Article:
The first full album in this list, Convalesence starts with a new-age Floydian vibe of haunting organ chords and voices off, that is different enough not be dragged under by cliché. More post-rock than prog, post or otherwise (it seems Nick’s love of genre definitions is catching!), I fail to hear any djent in here, although to be honest, I’ve never quite got a handle on that term. Certainly, what is described as djent has me running for the hills, mostly, and this album has not managed to be that off-putting.
The music is certainly very technical (is that the “djenty” bit? Help!), and I find it a tad cold. Heck it’s almost like I’m looking for a reason to dislike it. I think it just “is”, no more, no less. The first couple in this list float my coracle better. Next… RT
The second of three EPs, intended to be released at regular intervals. The first came in August, and this in December, so one would assume Exposition III will be arriving in April. The band has a playful pop prog sound similar to Norwegian bands 22 and Maraton, but if I were to make comparisons to more well-known bands, they sound like an incredibly enjoyable combination of The Mars Volta and My Chemical Romance, with a soupçon of Unknown Mortal Orchestra. NH
The Mars Volta?! If you insist, Nick, but with all the edges smoothed off, as if put through autotune like they’re aiming for the charts, scuppered by having an octopus on drums. Different, I’ll give it that. RT
There are three releases which I’ve especially enjoyed, from my following links from Facebook posts. This is the second of the three, and it is so very good. Entirely instrumental, and I suspect entirely improvisational. This is some marvellous free jazz freakery. It’s exploratory, expressive, extreme, and all-encompassing. Words can’t adequately describe the aural assault this release delivers. It’s hard and fast, and heavy and loose. It’s marvellous. NH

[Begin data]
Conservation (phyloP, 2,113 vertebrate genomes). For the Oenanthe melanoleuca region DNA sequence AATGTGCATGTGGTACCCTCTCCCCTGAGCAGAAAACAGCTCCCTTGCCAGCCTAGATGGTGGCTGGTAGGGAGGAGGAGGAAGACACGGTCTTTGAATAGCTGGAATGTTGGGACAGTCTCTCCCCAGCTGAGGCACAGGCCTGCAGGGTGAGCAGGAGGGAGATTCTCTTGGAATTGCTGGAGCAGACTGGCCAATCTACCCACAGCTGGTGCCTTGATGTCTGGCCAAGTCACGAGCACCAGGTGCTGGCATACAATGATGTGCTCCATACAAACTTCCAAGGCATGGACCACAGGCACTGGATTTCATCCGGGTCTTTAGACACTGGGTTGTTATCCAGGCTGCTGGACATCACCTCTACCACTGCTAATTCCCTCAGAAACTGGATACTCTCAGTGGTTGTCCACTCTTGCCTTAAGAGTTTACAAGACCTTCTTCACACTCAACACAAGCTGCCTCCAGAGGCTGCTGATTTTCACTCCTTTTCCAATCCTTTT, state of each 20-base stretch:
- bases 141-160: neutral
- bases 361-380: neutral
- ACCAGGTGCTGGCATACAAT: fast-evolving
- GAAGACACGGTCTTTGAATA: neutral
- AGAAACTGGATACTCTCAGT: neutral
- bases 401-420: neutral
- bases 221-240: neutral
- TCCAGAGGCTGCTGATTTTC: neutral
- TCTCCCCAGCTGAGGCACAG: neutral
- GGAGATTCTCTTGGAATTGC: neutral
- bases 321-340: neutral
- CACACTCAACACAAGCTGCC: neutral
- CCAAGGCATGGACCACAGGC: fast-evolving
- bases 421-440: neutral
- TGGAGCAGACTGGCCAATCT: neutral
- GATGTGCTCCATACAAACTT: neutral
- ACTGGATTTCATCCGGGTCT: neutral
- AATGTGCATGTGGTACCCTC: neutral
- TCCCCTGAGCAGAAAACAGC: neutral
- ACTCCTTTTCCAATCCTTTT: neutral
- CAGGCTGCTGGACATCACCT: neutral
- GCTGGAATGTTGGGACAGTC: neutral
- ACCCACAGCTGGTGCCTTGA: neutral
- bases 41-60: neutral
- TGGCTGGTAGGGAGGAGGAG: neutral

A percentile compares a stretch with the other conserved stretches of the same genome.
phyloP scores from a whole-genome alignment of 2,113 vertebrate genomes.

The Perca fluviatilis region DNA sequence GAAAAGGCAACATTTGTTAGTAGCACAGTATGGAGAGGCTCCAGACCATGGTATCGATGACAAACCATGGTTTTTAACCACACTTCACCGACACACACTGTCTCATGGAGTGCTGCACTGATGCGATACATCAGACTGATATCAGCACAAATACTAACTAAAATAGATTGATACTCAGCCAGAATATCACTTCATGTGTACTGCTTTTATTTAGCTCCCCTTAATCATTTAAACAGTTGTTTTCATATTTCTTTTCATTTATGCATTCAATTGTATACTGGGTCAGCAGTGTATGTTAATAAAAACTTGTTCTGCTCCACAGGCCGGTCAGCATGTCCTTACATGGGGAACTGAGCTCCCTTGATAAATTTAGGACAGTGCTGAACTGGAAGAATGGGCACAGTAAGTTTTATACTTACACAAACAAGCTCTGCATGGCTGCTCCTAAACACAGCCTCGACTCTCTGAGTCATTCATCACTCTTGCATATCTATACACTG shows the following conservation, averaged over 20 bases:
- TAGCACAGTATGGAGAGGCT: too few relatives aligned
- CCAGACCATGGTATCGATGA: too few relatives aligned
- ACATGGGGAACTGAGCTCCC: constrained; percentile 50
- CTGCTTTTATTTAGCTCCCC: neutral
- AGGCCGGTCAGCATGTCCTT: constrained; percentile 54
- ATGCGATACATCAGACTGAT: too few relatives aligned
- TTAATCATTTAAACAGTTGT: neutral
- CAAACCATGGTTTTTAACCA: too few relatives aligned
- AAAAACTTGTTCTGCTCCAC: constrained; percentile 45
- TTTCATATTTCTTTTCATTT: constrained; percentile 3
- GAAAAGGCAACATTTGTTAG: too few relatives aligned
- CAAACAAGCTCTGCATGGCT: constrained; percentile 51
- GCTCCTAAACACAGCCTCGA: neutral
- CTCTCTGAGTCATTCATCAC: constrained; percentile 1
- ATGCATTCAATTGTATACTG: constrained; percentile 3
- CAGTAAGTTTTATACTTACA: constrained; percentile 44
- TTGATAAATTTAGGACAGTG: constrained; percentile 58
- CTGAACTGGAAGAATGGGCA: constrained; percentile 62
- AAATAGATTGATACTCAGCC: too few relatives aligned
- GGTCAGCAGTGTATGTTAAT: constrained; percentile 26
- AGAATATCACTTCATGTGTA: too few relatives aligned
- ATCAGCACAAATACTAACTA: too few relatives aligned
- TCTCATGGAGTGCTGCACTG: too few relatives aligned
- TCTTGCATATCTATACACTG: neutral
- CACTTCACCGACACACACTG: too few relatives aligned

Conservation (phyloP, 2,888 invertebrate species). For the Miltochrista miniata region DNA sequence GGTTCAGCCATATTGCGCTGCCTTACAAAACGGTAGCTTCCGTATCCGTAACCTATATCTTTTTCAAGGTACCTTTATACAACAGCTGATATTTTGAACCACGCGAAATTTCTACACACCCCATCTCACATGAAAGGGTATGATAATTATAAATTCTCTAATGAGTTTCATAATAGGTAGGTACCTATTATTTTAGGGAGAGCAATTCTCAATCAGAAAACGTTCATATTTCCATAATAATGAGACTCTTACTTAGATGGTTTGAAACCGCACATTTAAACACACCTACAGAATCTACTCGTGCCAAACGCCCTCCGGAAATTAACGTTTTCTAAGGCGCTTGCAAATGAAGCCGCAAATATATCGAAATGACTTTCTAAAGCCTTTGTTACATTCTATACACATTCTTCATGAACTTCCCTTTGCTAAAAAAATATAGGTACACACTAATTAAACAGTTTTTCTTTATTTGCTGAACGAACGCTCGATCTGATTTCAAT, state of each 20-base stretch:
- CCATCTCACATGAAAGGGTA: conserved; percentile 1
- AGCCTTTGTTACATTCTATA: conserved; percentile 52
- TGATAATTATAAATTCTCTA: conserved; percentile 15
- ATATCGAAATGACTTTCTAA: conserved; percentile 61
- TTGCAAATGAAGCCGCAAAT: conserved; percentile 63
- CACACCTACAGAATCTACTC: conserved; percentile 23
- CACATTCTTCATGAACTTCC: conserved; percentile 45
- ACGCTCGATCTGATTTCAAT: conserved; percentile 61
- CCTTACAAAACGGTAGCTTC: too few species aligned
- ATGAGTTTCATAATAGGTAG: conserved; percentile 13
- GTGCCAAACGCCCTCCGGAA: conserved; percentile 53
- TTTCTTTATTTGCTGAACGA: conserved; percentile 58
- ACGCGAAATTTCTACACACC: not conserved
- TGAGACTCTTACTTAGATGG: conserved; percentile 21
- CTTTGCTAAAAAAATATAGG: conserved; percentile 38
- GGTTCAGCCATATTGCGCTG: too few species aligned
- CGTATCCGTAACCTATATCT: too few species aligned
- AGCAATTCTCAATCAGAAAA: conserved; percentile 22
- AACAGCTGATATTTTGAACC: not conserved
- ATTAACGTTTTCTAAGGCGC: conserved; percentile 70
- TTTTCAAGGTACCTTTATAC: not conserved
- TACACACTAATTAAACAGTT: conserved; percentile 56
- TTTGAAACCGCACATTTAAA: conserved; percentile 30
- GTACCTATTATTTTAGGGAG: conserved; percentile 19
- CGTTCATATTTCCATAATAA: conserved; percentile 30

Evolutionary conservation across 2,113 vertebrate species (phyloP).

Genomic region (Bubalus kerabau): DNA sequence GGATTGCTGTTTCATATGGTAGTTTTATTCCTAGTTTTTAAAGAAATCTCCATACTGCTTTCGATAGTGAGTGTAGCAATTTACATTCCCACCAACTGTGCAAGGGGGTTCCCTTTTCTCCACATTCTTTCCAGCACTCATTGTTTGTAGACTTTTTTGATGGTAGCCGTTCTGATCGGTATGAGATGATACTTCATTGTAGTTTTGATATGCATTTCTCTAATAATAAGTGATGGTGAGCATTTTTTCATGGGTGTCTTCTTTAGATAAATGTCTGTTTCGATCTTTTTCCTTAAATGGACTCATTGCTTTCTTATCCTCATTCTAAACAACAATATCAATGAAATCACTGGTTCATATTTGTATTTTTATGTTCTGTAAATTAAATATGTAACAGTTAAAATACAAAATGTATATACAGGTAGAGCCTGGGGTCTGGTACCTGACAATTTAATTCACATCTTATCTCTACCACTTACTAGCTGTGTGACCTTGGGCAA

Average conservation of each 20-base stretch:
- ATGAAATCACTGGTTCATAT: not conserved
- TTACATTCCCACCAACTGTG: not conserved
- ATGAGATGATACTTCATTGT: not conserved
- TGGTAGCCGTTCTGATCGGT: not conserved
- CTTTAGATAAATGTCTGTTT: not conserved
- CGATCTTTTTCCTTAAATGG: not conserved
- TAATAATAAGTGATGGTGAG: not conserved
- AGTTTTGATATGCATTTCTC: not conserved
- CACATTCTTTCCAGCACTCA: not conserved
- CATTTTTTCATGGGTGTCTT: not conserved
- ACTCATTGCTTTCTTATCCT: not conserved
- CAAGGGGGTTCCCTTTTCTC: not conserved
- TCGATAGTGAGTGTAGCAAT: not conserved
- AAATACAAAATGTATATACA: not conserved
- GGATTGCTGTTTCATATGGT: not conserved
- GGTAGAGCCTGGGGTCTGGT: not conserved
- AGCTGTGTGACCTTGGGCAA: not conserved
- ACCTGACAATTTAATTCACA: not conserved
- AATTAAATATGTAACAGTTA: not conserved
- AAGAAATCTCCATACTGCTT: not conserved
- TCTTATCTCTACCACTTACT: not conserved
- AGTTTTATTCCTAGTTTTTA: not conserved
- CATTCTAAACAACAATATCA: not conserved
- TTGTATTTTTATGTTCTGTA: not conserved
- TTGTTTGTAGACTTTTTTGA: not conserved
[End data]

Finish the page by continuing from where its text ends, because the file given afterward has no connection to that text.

A fine old racket, improvised sludgy spacerock inspired by Hawkwind at their most feral, amplified by 207 and played at Warp Factor 7 that should really only be let loose in a crammed, sweaty pub cellar where your hearing is sacrificed on the altar of ROCK, and can feel the bass more than hear it. If Teeth Of The Sea were metalheads rather than bangin’ clubbers, they would sound like this. The drummer is fuckin’ MENTAL!!! RT
This is just awesome. I’d never heard of VASA, and once again probably never would have had they not appeared in my FB feed. The tags on the Bandcamp page give no indication of just how joyful and vibrant the music VASA make is. Post-rock has a tendency to be solemn, dour and melancholic. When VASA play it, it’s neon day-glo and celebratory. And whoever said maths isn’t fun hasn’t listened to VASA’s math rock. It’s bouncy, it’s bassy, it’s unbridled energy and enjoyment. There are blastbeats and breakdowns, but what there are most are grooves. Great big Heroic grooves. Oh man, I love this! NH
You can tell by the way my contributions are wilting that I’m losing the will to live. This had better be good…
Nick says this is awesome, let’s see. Oh, they’re from Glasgae, so I better watch my step. Luckily I quite like it, with its punky whips and Husker Du put through a mathrock grinder. This is the sort of thing that were I to see it live I would wish I was half my age. It makes me bounce of the walls just sitting here.
The guitar(s) sometimes poke the ghost of Stuart Adamson, which may just be my imagination, but there is no doubt the whole thing is burning with energy in a way that scares the shit out of this almost pensioner. I like it! RT